An implant with a crown is often a better choice for restoring a lost tooth than a bridge with a crown. An implant is a small rod that is placed under the gum and screwed into your bone. The implant holds the crown securely and it also helps keep your bone stimulated and healthy. This can prevent bone loss that commonly occurs after pulling a tooth. Here's a look at getting a crown for your implant.
You Can Choose The Crown Material
Just like any type of crown, you can choose the material an implant crown is made of. If the tooth is in the front and highly visible when you smile, you may prefer porcelain as a material since it looks the most like a natural tooth. Resin crowns are not as reflective as porcelain so they aren't quite as natural looking, but they are less expensive. Gold is another option and a good choice for a back tooth since gold is very strong and lasts a long time.
The Crown Can Be Cemented Or Screwed Into Place
Your dentist can attach the implant crown with cement or screw it into place. A small abutment attaches the tooth to the implant so it is easier to work with. Your dentist will choose the ideal method depending on the location of the implant and type of crown. Screwing is often preferred since it makes it easier to remove the crown to replace it if the crown is chipped at some time in the future. However, cementing the crown to the abutment might be the better choice on a front tooth where a screw might show.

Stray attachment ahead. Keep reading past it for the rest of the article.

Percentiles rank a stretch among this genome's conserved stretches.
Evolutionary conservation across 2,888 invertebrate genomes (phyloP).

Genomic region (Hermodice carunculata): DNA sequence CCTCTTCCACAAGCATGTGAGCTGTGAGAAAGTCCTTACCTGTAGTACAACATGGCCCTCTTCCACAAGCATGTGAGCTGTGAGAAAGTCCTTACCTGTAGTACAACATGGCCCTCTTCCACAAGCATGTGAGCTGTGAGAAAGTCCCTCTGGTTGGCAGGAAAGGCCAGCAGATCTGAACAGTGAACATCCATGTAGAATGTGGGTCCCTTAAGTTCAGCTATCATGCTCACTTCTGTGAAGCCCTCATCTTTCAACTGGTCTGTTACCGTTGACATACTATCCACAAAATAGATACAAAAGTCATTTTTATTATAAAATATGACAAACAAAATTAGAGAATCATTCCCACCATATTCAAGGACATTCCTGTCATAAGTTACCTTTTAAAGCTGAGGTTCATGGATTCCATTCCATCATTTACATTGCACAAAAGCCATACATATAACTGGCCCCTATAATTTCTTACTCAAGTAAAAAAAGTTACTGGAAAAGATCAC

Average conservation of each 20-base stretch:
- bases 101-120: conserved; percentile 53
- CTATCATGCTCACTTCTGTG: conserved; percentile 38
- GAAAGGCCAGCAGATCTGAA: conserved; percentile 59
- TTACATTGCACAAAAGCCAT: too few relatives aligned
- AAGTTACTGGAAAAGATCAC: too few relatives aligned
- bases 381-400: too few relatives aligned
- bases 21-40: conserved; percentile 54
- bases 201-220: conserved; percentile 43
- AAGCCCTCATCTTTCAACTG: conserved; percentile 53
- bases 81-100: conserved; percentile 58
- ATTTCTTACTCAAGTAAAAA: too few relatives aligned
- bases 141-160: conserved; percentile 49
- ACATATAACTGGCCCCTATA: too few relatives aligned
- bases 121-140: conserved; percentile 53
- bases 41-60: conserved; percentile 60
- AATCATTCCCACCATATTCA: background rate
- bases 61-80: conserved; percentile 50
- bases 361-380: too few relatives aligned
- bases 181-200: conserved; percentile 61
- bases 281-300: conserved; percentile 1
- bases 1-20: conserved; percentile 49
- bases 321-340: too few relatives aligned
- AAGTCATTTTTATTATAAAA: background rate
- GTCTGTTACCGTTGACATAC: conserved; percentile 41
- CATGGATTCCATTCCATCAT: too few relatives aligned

You May Get The Crown Right Away Or Wait
Advances in implant dentistry have made it so you can often get your implant and crown on the same day. Originally, time elapsed between the two procedures to allow your gums to heal and the implant to fuse with your bone. In some instances, your dentist may prefer a waiting period before attaching the crown. You may even want to wait if you need time to save money for the crown after paying for an implant.
You May Need The Crowns Replaced In The Future
Crowns last a long time, especially those made of porcelain or gold. However, they can wear out eventually, or they can crack or chip. While the implant should last for years, maybe even the rest of your life, crowns typically won't last that long. You may eventually need to have the crown replaced, but it will probably be attached to the same implant. You can ensure a longer life for your new implant and crown by maintaining good oral health. While you don't have to worry about a crown decaying, the tooth can still be affected by gum disease that causes your gums to pull away from the tooth. Advanced gum disease can even affect your bone and that might affect the stability of the implant.
Contact a clinic, like Serene Smiles Dentistry, for more help.